Within the 263 pages of “Geoff Teall on Riding Hunters, Jumpers and Equitation,” Teall covers an impressive multitude of topics aimed at helping riders increase the effectiveness of their time spent in the saddle.
From setting goals and finding the right trainer to high-level jumper course work, the noted judge, trainer and clinician shares his knowledge on it all, including a “Riding Factors” chapter of the book. Within this chapter, there is no factor that spans as many pages as that of lightness and feel.
Why so much space dedicated to these topics? Good feel is key to much of what you do with your horse. It’s that, often seemingly magical, ability that the best riders possess to really sense what is happening underneath them, and, as Teall shares, “You must immediately start developing an awareness of the concepts, if you ever want to ride effectively, effortlessly and invisibly.
Feel and lightness are closely related to each other. In order to be an effective rider, you need to learn to feel just the right amount of hands, legs, seat and weight. The more you can feel what that right amount is, the more lightness you will have in your riding.”
The ideal combination of lightness and feel is what Teall describes as “the Goldilocks Factor” – it’s neither not enough nor too much, but rather just right.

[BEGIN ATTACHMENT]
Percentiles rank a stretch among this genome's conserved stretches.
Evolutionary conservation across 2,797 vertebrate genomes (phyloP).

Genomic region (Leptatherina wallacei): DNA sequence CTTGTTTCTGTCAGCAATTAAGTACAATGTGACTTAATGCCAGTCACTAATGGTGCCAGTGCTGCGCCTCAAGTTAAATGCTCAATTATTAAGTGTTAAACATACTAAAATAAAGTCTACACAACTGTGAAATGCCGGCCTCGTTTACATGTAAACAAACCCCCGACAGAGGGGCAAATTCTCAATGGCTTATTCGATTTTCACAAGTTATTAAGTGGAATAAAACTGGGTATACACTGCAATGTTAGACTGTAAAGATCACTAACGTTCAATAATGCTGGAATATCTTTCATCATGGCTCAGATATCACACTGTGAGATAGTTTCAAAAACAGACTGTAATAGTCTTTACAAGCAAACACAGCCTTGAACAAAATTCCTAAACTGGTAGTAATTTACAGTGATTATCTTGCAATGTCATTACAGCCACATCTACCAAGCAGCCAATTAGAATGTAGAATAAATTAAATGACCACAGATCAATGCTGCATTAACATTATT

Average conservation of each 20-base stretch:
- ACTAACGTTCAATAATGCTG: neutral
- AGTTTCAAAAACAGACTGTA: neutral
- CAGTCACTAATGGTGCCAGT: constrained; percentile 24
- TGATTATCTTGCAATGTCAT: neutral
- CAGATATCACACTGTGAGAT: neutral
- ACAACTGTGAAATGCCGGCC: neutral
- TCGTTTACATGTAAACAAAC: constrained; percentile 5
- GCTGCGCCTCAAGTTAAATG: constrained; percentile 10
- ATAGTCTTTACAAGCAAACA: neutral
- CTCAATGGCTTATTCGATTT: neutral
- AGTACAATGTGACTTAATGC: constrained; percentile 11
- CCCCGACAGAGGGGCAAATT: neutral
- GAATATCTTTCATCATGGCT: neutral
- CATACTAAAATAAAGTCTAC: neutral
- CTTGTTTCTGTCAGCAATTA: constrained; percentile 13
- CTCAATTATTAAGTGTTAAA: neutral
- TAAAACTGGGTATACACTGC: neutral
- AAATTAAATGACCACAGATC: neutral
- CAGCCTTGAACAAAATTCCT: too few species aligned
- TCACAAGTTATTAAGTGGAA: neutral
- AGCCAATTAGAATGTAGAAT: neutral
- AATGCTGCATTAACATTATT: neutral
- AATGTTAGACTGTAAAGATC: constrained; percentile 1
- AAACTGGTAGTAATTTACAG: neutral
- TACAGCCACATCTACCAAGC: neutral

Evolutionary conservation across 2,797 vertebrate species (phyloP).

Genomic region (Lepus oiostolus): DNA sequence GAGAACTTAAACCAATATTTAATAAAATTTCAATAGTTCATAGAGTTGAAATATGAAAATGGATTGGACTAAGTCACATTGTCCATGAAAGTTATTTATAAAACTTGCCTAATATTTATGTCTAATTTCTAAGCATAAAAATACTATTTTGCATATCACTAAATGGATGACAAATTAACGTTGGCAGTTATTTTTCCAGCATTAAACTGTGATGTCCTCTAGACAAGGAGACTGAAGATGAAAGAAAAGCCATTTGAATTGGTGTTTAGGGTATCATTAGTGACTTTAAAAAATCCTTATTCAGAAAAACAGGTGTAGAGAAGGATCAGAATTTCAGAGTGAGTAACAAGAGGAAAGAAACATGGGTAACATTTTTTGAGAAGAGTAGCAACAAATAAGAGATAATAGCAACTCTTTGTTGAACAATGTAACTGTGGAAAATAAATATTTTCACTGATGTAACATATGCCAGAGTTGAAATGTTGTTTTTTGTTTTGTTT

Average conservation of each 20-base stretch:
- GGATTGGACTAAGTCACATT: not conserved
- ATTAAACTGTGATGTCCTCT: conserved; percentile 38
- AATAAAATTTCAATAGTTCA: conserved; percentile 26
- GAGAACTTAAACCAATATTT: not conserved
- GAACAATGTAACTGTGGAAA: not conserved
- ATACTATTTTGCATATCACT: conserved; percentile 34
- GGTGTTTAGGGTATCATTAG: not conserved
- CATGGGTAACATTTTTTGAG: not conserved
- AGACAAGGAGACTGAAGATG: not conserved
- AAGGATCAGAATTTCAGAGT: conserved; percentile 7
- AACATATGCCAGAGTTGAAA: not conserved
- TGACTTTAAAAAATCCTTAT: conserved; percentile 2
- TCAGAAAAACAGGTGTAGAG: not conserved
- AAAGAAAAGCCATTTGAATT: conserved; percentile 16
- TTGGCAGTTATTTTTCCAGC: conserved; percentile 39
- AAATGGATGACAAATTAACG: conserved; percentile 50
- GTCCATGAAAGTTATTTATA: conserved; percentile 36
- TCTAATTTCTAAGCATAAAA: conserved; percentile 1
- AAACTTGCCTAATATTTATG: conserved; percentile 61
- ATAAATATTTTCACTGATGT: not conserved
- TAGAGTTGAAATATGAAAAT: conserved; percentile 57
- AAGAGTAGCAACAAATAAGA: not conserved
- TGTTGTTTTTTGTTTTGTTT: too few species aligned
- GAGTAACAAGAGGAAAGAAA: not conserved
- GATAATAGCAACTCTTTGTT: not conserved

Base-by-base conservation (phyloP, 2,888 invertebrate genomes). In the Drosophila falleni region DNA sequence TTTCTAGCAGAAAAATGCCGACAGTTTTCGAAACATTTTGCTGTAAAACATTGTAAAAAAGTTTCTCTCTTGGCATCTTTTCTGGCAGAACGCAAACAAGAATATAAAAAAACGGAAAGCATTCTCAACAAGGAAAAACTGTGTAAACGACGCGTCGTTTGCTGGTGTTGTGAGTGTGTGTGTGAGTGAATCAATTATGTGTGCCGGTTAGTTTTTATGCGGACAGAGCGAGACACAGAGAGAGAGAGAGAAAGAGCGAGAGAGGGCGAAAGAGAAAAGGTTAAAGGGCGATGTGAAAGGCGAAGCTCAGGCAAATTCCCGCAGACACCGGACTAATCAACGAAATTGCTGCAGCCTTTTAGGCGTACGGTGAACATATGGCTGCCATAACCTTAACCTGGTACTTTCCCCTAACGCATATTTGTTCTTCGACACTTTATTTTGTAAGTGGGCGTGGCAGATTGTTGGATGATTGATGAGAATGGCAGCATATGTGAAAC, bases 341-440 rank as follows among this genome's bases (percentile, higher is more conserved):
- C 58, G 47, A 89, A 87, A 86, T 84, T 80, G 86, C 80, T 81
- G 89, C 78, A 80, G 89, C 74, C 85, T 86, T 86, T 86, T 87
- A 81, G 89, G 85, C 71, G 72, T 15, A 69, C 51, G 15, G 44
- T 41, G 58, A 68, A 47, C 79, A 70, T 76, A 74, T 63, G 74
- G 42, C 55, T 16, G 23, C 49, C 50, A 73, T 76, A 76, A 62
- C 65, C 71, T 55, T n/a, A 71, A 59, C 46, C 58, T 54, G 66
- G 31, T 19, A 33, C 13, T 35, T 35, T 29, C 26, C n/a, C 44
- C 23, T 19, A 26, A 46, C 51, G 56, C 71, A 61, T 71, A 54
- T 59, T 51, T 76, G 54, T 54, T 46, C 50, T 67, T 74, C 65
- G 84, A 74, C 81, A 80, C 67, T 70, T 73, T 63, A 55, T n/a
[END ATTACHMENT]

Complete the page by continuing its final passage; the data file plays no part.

To help achieve this Goldilocks Factor, here’s a look at two of the exercises that Teall shares within his book.
Push, Don’t Pull
When schooling at home, your goal should always be to get your horse working longer, lower and lighter. You want him to work with his muscles stretched out, as opposed to working with his muscles tight or bunched together.
Just as you would stretch your own muscles before doing any strenuous exercise, stretching your horse’s muscles will enable him to perform better. Tight muscles produce a sore horse. Long and stretched muscles produce a relaxed horse. This trotting exercise is an easy way to help you develop the lightest aids possible while you cultivate a feel for riding a horse with long, stretched muscles.
1. Ask your horse to trot around the perimeter of the arena. Post the trot. Use your legs to tell him to move forward. Your hands lightly balance him so he doesn’t pick up a canter. Hold yourself centered, relaxed, and balanced on the horse.
2. Pay attention to where the horse’s impulsion comes from. If he is pulling himself along with his front legs, feel how slightly altering your balance or changing your hand position affects him. Practice until you can feel the horse using his hindquarters to push himself forward.
3. When the horse consistently pushes himself forward with his hind end, encourage him to stretch his body. Gently close your legs around his sides. Pay attention to how his neck feels as he trots. Ride him forward so that his neck starts to get longer, not shorter. Think: forward, out, and down.
4. Once the horse is stretching his head and neck forward while pushing from behind, feel the difference in his trot. Practice until you can have the horse push forward with his hind end and stretch forward with his head whenever you ask him to.
5. When your horse will consistently stretch his front end and push off with his hind end, pay attention to your weight. While the horse moves forward, concentrate on keeping your weight down in your heels. Feel how that anchors you to the horse.